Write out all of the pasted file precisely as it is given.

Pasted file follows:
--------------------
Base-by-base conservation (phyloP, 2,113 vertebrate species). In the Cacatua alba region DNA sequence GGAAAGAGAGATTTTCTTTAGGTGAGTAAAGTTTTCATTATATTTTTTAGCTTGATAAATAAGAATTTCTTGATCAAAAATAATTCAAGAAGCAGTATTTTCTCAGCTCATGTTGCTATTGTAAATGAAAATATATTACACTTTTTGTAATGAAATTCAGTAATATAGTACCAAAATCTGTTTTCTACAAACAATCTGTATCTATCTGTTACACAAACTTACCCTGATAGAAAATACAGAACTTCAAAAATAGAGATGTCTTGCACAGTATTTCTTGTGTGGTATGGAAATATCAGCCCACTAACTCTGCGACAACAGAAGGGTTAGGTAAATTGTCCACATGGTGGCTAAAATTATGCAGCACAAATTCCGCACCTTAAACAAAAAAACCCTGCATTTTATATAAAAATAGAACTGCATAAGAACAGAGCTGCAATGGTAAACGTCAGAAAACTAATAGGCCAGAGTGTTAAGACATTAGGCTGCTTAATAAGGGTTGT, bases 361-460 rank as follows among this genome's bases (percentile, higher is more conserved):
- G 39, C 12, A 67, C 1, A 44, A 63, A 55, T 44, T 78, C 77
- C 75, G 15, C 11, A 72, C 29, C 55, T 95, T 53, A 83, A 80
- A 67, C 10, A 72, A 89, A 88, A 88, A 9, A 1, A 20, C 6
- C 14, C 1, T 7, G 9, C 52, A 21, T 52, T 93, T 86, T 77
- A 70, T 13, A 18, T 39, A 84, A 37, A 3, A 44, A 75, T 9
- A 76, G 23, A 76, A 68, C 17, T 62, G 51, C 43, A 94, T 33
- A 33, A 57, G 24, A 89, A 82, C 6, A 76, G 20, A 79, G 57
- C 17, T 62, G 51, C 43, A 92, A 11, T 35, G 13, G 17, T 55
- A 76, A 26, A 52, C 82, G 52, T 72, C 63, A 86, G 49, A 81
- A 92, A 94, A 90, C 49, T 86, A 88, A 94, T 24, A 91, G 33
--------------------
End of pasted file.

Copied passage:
Base-by-base conservation (phyloP, 2,113 vertebrate species). In the Cacatua alba region DNA sequence GGAAAGAGAGATTTTCTTTAGGTGAGTAAAGTTTTCATTATATTTTTTAGCTTGATAAATAAGAATTTCTTGATCAAAAATAATTCAAGAAGCAGTATTTTCTCAGCTCATGTTGCTATTGTAAATGAAAATATATTACACTTTTTGTAATGAAATTCAGTAATATAGTACCAAAATCTGTTTTCTACAAACAATCTGTATCTATCTGTTACACAAACTTACCCTGATAGAAAATACAGAACTTCAAAAATAGAGATGTCTTGCACAGTATTTCTTGTGTGGTATGGAAATATCAGCCCACTAACTCTGCGACAACAGAAGGGTTAGGTAAATTGTCCACATGGTGGCTAAAATTATGCAGCACAAATTCCGCACCTTAAACAAAAAAACCCTGCATTTTATATAAAAATAGAACTGCATAAGAACAGAGCTGCAATGGTAAACGTCAGAAAACTAATAGGCCAGAGTGTTAAGACATTAGGCTGCTTAATAAGGGTTGT, bases 361-460 rank as follows among this genome's bases (percentile, higher is more conserved):
- G 39, C 12, A 67, C 1, A 44, A 63, A 55, T 44, T 78, C 77
- C 75, G 15, C 11, A 72, C 29, C 55, T 95, T 53, A 83, A 80
- A 67, C 10, A 72, A 89, A 88, A 88, A 9, A 1, A 20, C 6
- C 14, C 1, T 7, G 9, C 52, A 21, T 52, T 93, T 86, T 77
- A 70, T 13, A 18, T 39, A 84, A 37, A 3, A 44, A 75, T 9
- A 76, G 23, A 76, A 68, C 17, T 62, G 51, C 43, A 94, T 33
- A 33, A 57, G 24, A 89, A 82, C 6, A 76, G 20, A 79, G 57
- C 17, T 62, G 51, C 43, A 92, A 11, T 35, G 13, G 17, T 55
- A 76, A 26, A 52, C 82, G 52, T 72, C 63, A 86, G 49, A 81
- A 92, A 94, A 90, C 49, T 86, A 88, A 94, T 24, A 91, G 33